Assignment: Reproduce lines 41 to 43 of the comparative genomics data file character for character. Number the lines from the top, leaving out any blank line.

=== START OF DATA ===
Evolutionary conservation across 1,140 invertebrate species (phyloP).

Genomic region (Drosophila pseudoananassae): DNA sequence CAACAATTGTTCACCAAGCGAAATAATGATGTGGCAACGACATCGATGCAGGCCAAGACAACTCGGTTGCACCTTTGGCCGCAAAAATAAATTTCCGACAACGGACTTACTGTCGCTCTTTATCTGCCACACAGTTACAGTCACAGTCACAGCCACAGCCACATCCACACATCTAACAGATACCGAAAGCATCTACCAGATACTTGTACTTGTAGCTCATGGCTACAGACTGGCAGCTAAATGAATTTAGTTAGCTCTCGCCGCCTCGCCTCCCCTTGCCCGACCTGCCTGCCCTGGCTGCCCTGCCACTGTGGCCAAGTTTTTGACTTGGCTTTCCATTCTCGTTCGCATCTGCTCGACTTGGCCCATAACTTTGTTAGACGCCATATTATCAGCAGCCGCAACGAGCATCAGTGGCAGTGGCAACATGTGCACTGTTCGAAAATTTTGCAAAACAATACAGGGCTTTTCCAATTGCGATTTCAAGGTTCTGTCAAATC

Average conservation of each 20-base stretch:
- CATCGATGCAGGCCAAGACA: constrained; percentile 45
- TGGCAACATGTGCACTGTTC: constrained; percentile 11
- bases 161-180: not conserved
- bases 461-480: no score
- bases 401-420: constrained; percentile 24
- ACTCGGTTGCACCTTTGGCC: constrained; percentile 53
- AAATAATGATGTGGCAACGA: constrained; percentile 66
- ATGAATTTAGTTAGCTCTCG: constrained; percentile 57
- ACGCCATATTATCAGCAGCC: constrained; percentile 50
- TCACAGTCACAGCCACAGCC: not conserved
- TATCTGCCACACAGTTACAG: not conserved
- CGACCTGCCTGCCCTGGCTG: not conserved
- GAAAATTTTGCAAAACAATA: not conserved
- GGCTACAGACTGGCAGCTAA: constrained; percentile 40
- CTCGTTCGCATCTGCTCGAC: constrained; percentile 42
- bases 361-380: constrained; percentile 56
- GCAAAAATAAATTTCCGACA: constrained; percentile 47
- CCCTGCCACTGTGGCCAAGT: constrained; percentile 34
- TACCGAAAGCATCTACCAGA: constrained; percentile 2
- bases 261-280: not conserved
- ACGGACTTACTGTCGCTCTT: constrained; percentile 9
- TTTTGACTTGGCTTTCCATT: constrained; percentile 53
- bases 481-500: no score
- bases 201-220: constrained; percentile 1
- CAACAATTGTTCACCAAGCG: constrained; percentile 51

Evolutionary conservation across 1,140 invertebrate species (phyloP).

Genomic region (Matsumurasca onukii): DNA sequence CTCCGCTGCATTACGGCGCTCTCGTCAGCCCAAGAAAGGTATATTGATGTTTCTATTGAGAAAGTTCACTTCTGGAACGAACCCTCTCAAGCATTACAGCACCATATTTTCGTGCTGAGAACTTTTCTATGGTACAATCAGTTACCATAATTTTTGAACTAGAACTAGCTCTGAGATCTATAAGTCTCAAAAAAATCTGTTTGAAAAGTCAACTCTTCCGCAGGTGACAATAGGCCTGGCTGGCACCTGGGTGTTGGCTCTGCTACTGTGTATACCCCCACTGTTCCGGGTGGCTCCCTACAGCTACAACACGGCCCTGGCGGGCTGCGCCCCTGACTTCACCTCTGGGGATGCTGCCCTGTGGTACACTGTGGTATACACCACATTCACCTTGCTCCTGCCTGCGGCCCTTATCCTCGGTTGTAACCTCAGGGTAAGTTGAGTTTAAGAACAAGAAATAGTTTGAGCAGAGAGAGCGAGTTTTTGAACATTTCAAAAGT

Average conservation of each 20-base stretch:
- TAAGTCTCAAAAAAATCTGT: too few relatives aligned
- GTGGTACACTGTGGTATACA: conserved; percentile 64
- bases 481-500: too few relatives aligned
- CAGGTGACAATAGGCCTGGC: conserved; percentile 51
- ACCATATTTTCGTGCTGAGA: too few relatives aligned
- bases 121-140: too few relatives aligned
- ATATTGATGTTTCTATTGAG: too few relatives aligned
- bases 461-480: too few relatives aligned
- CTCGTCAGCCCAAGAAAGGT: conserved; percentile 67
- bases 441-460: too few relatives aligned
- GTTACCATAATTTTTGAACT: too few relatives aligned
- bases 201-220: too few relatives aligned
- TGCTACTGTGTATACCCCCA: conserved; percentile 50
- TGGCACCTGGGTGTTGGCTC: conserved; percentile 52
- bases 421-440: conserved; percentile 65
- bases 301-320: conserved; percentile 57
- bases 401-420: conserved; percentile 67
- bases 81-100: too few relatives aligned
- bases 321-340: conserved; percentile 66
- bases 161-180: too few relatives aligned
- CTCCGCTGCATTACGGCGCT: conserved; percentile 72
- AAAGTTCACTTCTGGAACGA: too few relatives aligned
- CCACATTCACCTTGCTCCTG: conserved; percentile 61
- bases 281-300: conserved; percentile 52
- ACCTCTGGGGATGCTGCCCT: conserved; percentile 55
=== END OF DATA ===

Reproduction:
- bases 441-460: too few relatives aligned
- GTTACCATAATTTTTGAACT: too few relatives aligned
- bases 201-220: too few relatives aligned